UX of Encanto
Updated: Mar 24, 2022
When we think of UX, we think of apps or websites and that's great. But I think the user experience can be explored in other aspects of life. The biggest of which is storytelling.
Encanto is about a family in Columbia that each member has a "gift" that helps the community in some way. For instance, Julieta can cure all pain and illnesses just by the food that she cooks or Luisa, who has the gift of super strength and uses it to move cattle for the townspeople. At one point, in their early adolescence, each member has their gift day, where everybody finds out what gift they have. However, for whatever reason, Mirabel, the main character, didn't receive any gift during her day. There is tension between Abuela and Mirabel because of this.
Further frustrations happen when the youngest member of the Madrigal family, Antonio, receives his gift. During the party, Mirabel notices the house is cracked and when she tells Abuela, she publicly doesn't believe her. However, it's later revealed that, Abuela was very worried. We later find out through heart songs that Mirabel's sisters, Luisa and Isabel are struggling to meet the expectations that Abuela has put on them. Not to mention Bruno, who has been living inside the house but is in hiding because she fears his mother. Eventually, the house (that has magic on its own) falls apart because there was too much tension between Abuela and Mirabel. Everyone's gift is suddenly gone as well. But the movie all ends when Abuela and Mirabel makeup and Bruno becomes accepted in the family. The entire community builds the house again.
Ever since I've watched Encanto three weeks ago, I've been playing four of their songs in my head. "The Family Madrigal", "Surface Pressure", "What Else Can I Do?" and, of course, "We Don't Talk About Bruno." I know I'm not alone in loving the music. As of February 28th, 2022, there are 7 songs from Encanto on the Billboard Hot 100 charts, including "We Don't Talk About Bruno" and "Surface Pressure" as the #1 and #10 song on the charts respectively. This is impressive since the movie came out in theaters on November 24th and on Disney Plus, a month later on Christmas Eve.
Of course, the fact that having the songs on the top charts is a pretty good indicator that Encanto is doing well, but if you need more proof, it's been the top movie/tv show for the month of January and February. According to Nelsen, roughly 40 percent of the viewers have come from those between the ages of 2 to 11 and 25 percent from Hispanic homes. This of course makes sense since the movie is about a family in Columbia and it is an animated movie, which tends to lean towards kids. But if you go on TikTok, I can guarantee you have seen videos of people of all ages and ethnicity using an Encanto sound, which shows that it's not just kids and Hispanics love Encanto. It's everyone. In fact, on average, According to Disney Media, streamers have watched Encanto five times accumulating over 180 million re-watches globally since launch.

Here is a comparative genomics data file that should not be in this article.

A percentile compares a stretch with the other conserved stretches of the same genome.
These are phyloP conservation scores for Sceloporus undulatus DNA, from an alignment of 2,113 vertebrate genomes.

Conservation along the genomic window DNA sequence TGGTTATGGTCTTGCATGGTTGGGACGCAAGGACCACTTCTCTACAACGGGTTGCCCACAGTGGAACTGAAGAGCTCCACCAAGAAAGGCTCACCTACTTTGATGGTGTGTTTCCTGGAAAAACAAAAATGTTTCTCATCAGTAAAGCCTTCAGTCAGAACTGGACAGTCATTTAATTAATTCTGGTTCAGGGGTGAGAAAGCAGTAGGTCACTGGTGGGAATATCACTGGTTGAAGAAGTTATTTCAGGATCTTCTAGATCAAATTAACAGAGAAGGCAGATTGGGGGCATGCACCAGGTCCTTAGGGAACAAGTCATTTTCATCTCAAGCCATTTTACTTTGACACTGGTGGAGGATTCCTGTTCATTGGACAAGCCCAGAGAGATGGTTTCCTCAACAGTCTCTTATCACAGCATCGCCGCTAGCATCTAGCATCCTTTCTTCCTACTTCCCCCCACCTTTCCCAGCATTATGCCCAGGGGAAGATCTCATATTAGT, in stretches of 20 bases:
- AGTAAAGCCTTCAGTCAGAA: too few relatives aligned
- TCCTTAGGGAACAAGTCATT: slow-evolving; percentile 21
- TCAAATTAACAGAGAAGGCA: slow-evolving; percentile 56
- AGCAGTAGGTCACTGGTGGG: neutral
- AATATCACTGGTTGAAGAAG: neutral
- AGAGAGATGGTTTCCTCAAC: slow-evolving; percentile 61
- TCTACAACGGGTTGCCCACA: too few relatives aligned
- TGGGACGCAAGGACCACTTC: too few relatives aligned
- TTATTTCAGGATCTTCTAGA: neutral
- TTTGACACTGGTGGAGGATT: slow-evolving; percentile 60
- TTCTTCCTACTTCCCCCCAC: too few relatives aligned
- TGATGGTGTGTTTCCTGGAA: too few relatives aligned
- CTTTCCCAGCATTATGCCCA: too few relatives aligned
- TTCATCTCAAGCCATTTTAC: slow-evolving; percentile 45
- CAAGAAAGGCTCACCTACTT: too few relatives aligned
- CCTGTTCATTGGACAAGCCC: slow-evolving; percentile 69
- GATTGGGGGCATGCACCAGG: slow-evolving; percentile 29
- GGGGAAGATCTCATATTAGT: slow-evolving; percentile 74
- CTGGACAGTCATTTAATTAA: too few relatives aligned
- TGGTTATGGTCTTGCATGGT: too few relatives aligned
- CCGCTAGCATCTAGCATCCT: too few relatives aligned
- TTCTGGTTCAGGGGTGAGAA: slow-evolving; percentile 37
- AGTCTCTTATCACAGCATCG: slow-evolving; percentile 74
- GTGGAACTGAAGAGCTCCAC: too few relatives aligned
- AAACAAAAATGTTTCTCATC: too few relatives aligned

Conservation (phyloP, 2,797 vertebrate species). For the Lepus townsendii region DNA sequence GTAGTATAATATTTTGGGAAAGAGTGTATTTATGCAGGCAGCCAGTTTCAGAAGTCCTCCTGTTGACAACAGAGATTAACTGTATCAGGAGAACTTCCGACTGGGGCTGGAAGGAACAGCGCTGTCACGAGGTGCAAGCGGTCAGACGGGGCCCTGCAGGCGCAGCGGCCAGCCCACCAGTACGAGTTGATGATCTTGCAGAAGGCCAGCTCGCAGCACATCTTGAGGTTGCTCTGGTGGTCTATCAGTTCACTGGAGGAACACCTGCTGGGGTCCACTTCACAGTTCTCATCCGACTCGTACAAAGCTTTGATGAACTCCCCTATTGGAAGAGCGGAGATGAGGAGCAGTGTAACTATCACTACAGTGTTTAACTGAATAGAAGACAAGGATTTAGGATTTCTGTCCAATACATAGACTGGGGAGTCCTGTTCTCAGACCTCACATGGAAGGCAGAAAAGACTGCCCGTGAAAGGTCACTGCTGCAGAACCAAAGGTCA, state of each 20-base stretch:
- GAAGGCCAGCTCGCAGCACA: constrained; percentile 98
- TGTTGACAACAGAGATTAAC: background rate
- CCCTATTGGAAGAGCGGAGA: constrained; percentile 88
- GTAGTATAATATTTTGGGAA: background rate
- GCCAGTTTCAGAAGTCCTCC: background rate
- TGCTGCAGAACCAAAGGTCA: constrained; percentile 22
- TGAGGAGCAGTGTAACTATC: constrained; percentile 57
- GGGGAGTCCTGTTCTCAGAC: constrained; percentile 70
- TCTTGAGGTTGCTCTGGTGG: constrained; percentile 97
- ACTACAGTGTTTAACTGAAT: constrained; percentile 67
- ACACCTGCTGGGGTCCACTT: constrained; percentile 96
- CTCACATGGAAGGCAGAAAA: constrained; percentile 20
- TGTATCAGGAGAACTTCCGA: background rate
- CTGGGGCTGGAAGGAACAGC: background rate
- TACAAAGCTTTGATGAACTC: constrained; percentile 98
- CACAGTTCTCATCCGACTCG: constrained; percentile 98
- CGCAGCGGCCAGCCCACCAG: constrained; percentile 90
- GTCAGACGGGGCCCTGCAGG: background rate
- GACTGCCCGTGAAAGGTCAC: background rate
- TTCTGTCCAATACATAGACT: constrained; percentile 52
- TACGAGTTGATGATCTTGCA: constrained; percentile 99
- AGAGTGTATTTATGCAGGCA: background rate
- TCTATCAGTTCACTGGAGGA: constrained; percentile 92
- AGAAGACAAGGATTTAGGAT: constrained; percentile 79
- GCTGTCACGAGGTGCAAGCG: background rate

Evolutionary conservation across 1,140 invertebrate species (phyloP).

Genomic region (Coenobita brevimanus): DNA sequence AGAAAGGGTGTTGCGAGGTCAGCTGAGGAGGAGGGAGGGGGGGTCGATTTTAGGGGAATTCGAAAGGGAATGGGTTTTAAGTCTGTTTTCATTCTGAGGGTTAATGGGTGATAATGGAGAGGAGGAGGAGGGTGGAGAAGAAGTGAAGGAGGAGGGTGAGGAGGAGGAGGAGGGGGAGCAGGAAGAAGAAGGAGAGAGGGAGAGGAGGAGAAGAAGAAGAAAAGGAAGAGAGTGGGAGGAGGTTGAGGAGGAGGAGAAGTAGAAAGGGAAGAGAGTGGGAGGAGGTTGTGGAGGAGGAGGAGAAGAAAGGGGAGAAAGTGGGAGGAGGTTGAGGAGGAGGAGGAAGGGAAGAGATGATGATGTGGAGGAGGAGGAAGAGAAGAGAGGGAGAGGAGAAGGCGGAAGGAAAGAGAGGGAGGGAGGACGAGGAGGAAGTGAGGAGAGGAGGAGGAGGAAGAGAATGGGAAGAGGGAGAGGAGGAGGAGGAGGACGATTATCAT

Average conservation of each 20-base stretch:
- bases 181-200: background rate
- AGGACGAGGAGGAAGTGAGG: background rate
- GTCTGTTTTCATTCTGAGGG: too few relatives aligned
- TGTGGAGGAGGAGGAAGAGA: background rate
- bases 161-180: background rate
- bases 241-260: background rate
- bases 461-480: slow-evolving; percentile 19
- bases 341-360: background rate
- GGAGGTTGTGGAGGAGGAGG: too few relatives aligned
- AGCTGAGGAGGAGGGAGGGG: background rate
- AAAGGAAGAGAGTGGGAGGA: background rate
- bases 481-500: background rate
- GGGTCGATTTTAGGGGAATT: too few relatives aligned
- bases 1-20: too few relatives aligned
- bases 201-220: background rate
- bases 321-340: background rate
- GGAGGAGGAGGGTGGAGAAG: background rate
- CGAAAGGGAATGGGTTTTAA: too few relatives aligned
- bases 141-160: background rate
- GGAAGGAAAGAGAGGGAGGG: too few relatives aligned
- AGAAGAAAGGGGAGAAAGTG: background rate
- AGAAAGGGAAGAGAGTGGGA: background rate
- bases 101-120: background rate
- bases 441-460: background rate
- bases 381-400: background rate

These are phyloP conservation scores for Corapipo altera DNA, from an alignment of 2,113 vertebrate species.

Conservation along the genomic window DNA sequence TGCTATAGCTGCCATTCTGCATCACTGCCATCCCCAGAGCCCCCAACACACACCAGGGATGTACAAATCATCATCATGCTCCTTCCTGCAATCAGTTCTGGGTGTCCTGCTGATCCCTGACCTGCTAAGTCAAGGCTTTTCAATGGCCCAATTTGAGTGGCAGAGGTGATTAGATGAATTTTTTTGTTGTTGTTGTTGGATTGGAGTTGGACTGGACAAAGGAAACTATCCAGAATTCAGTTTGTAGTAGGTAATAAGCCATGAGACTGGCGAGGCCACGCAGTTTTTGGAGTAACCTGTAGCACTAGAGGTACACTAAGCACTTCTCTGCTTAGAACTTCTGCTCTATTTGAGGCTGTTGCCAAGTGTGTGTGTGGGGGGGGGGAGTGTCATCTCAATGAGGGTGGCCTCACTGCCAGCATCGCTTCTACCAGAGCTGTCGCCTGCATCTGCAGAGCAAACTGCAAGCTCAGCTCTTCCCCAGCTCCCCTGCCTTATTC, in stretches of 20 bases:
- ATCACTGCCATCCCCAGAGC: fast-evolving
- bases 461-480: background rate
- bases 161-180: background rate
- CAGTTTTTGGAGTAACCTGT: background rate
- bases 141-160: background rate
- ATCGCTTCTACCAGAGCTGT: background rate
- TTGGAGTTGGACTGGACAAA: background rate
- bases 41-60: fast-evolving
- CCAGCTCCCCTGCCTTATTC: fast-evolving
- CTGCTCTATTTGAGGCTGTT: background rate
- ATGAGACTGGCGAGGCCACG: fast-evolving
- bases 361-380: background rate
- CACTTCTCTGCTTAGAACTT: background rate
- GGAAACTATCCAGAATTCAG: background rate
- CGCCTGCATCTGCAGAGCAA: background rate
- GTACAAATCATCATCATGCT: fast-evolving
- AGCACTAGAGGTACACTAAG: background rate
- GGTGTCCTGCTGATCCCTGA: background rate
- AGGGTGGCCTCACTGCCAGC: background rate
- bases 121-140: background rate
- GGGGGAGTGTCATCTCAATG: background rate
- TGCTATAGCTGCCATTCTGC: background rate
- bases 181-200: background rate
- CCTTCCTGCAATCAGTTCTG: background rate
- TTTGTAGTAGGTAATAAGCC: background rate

So, that begs the question: How did Encanto become so popular and relatable?
I think a big reason why Encanto has done so well is that everyone can relate to Mirabel, the protagonist. For instance, Instagram is an app that thrives on showing the "positives" of everyone's life and although we are friends with most of these people, in turn, we never see the bad parts. Even from a celebrity/influencer standpoint, we only see what they want us to see. This can lead to low self-esteem and anxiety. So, in a family where everyone has a magic gift, Mirabel being the only one not having this specialness gives us, the viewer, something we can relate to. In a way, Mirabel is a vessel to tell this story. As UX Designers, we'll often be tasked to design a product for someone that isn't who we are.